We’re driving and the radio says mass marine extinctions within a
generation. No silence, no sirens — an unflustered inflection, then
stock markets, cryptic as Latin mass. I force myself: the interval
between a mother and her child — not enough for refuge in numerics,
reckoning we’ll be old or gone. Her in my rear-view mirror when I skew
it. Undoing velcro: velours crochet — the maker plucked burrs from
his sweater, studied them under a microscope. There’s a microscope
I inherited, embedded in a fake snakeskin case. Ravaged scales,
surges of herring with x’s for eyes; already they’re cartoons — I can’t
pretend because of her I should at least imagine them, the beaches I
have known, putrid at low tide or maybe a dreadful, birdless quiet —
but also I keep driving through commercial outskirts, dimly reading
blowout signs. Her chirped naming: excebator, earplane, cloud.
We’re going to Jesse’s farm, which resembles the farms in our picture
books. Ducklings hasten after lambs, pigs root in coffee-ground soil.
Fences are makeshift there. Being from life, it isn’t bloodless. A sow
with a taste for chicks. The peacock, ornate as a cabaret, reigning from
the coop roof, lunging at what moves. Almost there — words half
sung, but even my breast milk has an undertow.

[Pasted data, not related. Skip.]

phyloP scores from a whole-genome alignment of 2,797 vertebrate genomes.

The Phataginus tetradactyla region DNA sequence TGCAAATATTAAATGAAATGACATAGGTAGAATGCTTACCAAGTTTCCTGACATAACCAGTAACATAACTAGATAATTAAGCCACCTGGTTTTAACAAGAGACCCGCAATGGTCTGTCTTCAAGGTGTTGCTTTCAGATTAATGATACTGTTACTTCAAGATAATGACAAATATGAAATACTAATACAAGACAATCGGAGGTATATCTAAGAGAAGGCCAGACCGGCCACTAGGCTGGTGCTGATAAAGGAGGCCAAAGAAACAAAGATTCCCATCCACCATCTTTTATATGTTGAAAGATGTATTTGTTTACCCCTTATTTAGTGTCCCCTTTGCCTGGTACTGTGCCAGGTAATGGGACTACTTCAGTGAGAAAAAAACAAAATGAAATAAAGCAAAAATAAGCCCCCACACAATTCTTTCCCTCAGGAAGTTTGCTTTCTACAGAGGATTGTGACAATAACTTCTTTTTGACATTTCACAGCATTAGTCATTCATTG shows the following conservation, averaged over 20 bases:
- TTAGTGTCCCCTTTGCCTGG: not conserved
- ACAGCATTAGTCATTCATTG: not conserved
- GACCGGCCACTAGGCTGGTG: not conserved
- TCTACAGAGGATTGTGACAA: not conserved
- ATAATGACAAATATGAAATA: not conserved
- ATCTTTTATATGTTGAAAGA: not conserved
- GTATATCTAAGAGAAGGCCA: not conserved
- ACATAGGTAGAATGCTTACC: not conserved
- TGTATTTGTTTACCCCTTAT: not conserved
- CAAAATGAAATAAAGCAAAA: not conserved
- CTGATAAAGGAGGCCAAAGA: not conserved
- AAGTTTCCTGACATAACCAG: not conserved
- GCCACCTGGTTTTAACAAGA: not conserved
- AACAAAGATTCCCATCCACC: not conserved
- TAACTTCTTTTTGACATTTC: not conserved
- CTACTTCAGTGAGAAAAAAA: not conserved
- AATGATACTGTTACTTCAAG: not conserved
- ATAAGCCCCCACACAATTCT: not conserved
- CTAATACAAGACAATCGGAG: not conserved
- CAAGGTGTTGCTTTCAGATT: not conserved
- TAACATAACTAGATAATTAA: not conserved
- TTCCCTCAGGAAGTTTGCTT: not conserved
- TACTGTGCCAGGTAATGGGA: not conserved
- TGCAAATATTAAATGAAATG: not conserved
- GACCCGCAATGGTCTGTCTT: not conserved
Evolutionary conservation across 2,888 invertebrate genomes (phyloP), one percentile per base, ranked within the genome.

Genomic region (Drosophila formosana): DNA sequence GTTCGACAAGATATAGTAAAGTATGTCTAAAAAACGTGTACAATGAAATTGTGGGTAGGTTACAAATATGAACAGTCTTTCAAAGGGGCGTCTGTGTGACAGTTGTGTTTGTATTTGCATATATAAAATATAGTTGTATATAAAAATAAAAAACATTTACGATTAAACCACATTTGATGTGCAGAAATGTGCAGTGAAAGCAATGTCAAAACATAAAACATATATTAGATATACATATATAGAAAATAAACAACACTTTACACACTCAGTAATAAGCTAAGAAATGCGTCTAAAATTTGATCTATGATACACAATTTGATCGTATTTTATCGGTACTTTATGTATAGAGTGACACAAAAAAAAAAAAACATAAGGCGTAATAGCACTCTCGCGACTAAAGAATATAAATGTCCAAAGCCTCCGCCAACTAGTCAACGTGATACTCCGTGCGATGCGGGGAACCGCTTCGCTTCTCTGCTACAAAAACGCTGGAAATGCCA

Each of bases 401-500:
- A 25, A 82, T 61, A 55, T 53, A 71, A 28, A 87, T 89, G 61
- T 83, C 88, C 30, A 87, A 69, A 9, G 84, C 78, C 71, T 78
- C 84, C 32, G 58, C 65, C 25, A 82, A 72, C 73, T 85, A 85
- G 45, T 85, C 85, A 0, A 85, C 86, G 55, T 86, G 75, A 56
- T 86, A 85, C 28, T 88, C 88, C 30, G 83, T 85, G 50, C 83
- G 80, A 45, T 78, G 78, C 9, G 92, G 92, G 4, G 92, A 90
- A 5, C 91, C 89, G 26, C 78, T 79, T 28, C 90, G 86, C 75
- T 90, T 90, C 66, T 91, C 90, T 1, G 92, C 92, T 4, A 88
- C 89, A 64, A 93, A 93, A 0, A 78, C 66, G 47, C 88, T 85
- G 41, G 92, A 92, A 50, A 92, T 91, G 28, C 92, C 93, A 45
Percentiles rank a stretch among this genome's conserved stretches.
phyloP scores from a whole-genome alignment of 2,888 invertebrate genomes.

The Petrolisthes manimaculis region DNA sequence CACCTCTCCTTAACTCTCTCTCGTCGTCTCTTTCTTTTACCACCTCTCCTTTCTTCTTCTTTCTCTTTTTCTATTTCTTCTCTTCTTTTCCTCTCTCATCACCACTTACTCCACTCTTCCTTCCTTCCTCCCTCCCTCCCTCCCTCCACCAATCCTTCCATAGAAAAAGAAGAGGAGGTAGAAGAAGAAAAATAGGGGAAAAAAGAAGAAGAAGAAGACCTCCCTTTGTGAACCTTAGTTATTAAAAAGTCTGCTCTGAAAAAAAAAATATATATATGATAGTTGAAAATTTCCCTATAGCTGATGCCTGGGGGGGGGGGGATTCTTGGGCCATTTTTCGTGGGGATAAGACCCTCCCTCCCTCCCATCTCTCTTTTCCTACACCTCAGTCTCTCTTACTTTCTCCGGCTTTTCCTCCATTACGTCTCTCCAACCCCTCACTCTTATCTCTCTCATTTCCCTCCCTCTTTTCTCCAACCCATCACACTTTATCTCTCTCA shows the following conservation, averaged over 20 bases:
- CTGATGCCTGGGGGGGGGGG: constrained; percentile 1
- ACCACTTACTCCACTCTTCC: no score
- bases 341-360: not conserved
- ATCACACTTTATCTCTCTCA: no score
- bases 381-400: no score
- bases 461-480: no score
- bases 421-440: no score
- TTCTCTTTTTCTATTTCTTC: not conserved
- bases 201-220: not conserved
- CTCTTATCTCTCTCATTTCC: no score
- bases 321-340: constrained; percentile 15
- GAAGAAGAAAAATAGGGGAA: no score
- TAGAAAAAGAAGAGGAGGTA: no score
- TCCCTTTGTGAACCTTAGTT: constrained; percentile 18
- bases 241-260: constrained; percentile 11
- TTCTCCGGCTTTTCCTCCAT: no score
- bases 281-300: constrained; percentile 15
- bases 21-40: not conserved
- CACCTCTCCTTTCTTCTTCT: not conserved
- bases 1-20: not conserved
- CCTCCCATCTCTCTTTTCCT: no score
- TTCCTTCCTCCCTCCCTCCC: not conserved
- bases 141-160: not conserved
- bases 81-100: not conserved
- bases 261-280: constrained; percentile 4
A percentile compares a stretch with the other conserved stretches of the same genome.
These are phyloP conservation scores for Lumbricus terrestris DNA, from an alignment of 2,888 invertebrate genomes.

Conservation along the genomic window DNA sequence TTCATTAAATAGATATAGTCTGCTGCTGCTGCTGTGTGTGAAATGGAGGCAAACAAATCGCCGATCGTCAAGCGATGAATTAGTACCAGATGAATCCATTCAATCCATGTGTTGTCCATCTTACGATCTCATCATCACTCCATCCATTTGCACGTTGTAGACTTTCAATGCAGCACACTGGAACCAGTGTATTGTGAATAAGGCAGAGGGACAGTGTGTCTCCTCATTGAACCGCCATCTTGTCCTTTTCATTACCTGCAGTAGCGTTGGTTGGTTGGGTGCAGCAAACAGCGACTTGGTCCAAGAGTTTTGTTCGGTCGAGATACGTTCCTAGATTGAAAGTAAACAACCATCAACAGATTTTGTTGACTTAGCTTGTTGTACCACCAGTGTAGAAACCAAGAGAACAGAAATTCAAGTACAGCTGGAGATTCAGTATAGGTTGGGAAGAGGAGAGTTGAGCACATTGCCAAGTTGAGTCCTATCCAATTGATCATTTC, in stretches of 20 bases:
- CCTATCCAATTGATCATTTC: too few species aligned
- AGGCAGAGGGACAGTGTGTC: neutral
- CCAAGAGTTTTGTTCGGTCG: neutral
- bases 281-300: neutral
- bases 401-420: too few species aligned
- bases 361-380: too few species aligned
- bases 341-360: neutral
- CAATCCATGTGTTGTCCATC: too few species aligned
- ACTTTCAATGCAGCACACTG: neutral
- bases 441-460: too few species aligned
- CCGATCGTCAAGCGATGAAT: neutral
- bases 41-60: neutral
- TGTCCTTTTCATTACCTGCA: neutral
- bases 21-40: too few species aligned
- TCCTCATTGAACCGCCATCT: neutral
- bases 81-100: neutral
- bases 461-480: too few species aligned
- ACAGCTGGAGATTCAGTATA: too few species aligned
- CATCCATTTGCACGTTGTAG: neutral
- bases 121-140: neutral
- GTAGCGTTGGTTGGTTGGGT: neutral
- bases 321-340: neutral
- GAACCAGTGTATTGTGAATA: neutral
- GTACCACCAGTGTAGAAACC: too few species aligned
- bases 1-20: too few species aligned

So we’re driving. Not with sirens. To the farm that resembles a
refuge. Siren is the genus of a salamander eel. Sirenia, the order of
the placid, grazing manatee. If I spoon-feed her the beloved world
enough, is it?
Ravaged tides to picture. It isn’t bloodless. Mirror, daughter, what
will I wish that I did?
Which isn’t what I say. Hello old farm-gates, hello cedars.
Here we are.
1. Who is the speaker in this poem, and what is her relation to the other main character?
2. There is a density of language, of words on the page, with this poem – do you see this as reflective of the poem’s content? What relation do you see between the subject(s) of the poem and the density of the first stanza?
3. What do you think the poet means by “Being from life, it isn’t bloodless” in the second stanza? How does this reflect on the larger subjects of mass extinctions, environmental degradation, and motherhood?
4. There is such an ache in the lines “If I spoon-feed her the beloved world / enough, is it?” What is the mother grappling with in these lines, in terms of life and mothering and nature?
5. If you were reciting this poem, where would you pause for a shift in tone? How would you show the words that are in the speaker’s voice?
Write a poem about a real place in nature that you know, with the possibility of including a child or someone else dear to you, who doesn’t yet know the environmental threat hovering behind. Show both your love for the place, and the danger, without tipping over into preaching or cliché.
Sadiqa de Meijer, "Jesse's Farm". Copyright © 2013 by Sadiqa de Meijer. Reprinted by permission of the author.
Source: Leaving Howe Island (Oolichan Books, 2013)